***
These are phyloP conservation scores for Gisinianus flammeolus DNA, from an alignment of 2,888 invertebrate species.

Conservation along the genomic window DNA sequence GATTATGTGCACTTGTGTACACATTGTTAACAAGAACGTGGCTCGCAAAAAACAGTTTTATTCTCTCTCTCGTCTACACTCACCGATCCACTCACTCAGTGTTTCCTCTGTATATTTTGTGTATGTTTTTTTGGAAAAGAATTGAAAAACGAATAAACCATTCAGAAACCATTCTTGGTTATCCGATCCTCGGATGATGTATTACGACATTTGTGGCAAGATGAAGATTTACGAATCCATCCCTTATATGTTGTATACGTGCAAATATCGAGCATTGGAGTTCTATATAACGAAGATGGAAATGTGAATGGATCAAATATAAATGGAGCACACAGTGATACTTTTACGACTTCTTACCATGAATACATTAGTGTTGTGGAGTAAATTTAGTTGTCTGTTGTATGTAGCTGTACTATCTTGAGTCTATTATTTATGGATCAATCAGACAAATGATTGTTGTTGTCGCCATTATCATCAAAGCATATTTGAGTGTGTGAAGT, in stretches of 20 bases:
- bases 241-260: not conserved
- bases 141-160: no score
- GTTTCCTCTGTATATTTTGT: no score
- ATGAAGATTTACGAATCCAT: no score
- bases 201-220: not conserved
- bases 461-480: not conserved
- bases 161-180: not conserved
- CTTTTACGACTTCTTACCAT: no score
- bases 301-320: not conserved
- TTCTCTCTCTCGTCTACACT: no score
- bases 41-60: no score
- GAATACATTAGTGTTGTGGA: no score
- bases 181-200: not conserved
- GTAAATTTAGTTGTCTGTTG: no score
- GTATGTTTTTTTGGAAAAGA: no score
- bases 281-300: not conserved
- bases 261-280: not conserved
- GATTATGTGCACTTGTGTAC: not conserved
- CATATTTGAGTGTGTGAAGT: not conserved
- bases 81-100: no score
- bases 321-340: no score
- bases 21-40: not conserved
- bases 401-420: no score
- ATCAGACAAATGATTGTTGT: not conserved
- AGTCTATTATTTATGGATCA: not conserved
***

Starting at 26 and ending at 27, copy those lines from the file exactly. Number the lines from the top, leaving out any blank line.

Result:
- ATCAGACAAATGATTGTTGT: not conserved
- AGTCTATTATTTATGGATCA: not conserved